Houston Methodist. Leading Medicine

Neck FAQ

Question:

Bummer. I had a neck fusion that failed. They took the disc out and fused the spine but I still have movement at the joint there. Is this a fluke? Did I have a bad surgeon? How often does this happen?

Answer:

The operation you had is called an anterior cervical discectomy and fusion (ACDF). It's widely used by many surgeons to treat cervical (neck) problems. Motion at the joint after ACDF is called pseudoarthrosis. Unfortunately it is all too common a result.

Research shows that pseudoarthrosis occurs in up to 20 percent of single-level fusions. The failure rate goes up to 50 percent with multiple-level fusions. There's no clear reason why this happens. Studies do show that fusion at any level results in breakdown above and below the level of the fusion. With more than one level fused, there may be much more stress and load on the spine in and around the site of the fusion.

The surgeon's level of experience may be a small factor. The number of complications does decrease the more operations a surgeon does. This is all part of the normal learning curve. No surgeon performs this operation without considerable training and practice first.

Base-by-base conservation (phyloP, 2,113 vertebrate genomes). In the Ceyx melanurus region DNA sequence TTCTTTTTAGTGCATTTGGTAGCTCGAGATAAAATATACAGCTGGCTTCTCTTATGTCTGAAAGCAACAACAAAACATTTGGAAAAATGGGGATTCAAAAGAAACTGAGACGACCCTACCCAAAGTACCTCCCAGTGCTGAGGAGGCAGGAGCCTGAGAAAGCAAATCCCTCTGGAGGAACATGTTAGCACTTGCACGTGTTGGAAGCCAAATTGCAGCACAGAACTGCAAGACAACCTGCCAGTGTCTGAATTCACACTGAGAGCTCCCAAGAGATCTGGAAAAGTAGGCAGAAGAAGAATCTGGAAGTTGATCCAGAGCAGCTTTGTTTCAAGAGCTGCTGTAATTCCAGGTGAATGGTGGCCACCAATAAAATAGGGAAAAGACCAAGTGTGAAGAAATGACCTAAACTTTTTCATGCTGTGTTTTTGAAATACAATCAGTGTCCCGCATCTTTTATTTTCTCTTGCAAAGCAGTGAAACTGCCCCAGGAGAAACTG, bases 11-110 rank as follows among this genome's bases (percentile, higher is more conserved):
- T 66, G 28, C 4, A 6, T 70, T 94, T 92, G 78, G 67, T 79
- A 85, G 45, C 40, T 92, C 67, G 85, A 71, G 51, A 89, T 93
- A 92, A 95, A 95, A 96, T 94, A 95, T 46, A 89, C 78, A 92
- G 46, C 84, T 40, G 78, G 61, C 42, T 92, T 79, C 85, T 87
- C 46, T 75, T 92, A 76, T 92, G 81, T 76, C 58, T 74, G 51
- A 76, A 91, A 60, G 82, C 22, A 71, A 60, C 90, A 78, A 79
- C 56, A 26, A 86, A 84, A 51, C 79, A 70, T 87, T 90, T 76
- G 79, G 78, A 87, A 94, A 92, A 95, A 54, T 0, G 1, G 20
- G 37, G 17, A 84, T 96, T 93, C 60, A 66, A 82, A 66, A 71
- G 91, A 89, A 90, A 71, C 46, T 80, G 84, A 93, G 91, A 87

Others suggest diet, nutrition, tobacco use, and overall health may make a difference. It could be a combination of things that differ from patient to patient. More studies are needed to clear up this confusion.

Craig A. Kuhns, MD, et al. An Outcomes Analysis of the Treatment of Cervical Pseudoarthrosis with Posterior Fusion. In Spine. November 1, 2005. Vol. 30. No. 21. Pp. 2424-2429.

*Disclaimer:* The information contained herein is compiled from a variety of sources. It may not be complete or timely. It does not cover all diseases, physical conditions, ailments or treatments. The information should NOT be used in place of visit with your healthcare provider, nor should you disregard the advice of your health care provider because of any information you read in this topic.
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